## Converting a function for decay times/rates by frequency into a filter for Karplus Strong (waveguide)?

DSP, Plug-in and Host development discussion.
mikejm
KVRist
88 posts since 5 Apr, 2017
I've spent a lot of time building a modal guitar/string synth based on resonant bandpasses where there is one bandpass per mode. It's a nice method because it's very easy to tune each mode's frequency/decay directly. But I'm running into some limitations so I want to try to recreate it as a Karplus Strong waveguide model.

I've got a basic Karplus Strong synth set up for this. The biggest thing I don't understand is how to tune the decays of the partials. In modal synthesis, I would use an equation to calculate all the decays of the each partial by their frequency (ie. set the Q values of reso bandpasses, ie. Where Q = pi * time_to_reach_1/e_amplitude * frequency).

In Karplus Strong, on the other hand, you set the decay times by running the delayed signal through a filter to attenuate the signal by a varying amount by frequency: I have a function that can graph the Q values (or times for exponential decay to 1/e amplitude) I want for every frequency for each note. Is there any way I can rapidly/efficiently/automatically turn that into a filter function I can use equivalently in Karplus Strong?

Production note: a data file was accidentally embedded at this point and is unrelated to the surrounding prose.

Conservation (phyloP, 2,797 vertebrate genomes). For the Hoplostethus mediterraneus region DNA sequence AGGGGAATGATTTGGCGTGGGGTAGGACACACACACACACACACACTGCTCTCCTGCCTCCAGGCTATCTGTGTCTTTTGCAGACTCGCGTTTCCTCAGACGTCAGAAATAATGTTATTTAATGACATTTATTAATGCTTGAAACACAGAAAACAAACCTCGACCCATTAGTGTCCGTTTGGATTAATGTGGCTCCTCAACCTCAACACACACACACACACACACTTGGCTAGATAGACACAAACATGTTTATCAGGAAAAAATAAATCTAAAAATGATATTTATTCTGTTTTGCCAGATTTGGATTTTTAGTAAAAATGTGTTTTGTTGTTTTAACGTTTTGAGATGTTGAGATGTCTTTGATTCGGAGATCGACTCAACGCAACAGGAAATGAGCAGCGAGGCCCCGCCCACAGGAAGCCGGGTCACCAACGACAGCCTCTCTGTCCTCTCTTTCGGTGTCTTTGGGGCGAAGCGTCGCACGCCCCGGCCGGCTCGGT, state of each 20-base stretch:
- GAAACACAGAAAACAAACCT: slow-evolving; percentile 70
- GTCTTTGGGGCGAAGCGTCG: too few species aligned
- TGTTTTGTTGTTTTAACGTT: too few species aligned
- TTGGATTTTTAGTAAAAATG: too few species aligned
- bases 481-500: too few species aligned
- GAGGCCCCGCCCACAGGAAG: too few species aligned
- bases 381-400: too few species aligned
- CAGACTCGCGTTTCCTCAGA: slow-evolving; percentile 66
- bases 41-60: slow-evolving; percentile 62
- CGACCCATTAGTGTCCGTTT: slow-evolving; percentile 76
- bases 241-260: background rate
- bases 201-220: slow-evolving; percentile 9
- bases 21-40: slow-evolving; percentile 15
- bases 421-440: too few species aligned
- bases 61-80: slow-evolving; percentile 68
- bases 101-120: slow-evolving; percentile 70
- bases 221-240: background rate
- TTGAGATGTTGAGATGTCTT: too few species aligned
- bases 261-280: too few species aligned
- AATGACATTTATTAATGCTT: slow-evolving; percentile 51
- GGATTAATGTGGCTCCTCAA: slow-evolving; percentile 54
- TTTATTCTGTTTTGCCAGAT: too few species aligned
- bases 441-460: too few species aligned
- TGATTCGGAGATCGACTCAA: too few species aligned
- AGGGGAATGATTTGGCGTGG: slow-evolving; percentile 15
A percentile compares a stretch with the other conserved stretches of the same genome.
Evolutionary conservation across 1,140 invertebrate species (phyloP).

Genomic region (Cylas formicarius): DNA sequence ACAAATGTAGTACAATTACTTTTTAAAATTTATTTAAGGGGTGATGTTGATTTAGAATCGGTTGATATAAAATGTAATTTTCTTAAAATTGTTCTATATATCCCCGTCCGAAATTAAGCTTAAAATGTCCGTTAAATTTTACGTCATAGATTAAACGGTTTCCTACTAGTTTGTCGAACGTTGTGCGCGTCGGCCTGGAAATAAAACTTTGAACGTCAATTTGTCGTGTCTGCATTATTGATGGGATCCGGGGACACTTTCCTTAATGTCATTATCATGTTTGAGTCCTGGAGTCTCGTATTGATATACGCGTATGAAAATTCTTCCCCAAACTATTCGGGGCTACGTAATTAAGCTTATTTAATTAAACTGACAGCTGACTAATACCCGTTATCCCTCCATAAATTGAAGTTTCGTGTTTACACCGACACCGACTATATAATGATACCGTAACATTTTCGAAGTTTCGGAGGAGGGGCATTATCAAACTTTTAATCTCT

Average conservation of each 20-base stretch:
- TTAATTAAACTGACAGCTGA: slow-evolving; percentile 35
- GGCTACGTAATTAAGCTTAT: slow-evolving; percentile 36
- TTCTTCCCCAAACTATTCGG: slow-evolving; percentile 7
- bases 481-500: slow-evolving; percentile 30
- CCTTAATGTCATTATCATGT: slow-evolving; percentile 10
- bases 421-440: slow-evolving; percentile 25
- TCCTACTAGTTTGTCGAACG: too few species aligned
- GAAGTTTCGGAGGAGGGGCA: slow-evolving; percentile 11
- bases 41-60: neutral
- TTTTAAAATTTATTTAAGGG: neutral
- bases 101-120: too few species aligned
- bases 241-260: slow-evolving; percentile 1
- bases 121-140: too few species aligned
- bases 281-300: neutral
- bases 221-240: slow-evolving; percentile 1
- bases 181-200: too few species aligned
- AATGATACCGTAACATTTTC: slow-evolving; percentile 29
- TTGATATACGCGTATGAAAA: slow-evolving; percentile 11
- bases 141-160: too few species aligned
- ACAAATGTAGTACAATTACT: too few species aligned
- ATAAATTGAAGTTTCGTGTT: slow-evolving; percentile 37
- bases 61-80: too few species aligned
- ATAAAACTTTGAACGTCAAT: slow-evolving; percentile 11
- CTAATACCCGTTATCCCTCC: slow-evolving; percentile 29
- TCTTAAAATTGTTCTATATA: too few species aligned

Thanks.

signalsmith
KVRer
9 posts since 5 Jul, 2018
So for each partial, you have the the time to decay to 1/e amplitude? Great - let's call that K[f].

First, transform each one to get the amplitude-reduction after one period of the fundamental (T = 1/F). I believe this should look like A[f] = exp(-T/K[f]).

What you actually need inside the Karplus-Strong loop is a filter A such that A[f] matches the above values. Every cycle of the fundamental, this will decay the partials by the same amount as your exponential-decay would.

Now, exactly how you design/implement that filter is its own question. A zero-phase filter (FIR) avoids phase issues, which would detune your partials relative to each other. However, if your decay times aren't smooth, you also need lots of accuracy (so that you can target each partial separately), and zero-phase filters require latency (which by can't be longer than the loop itself). This design (starting from partials) also ends up with a different filter for each note/pitch.

That's the general idea, though.

mikejm
KVRist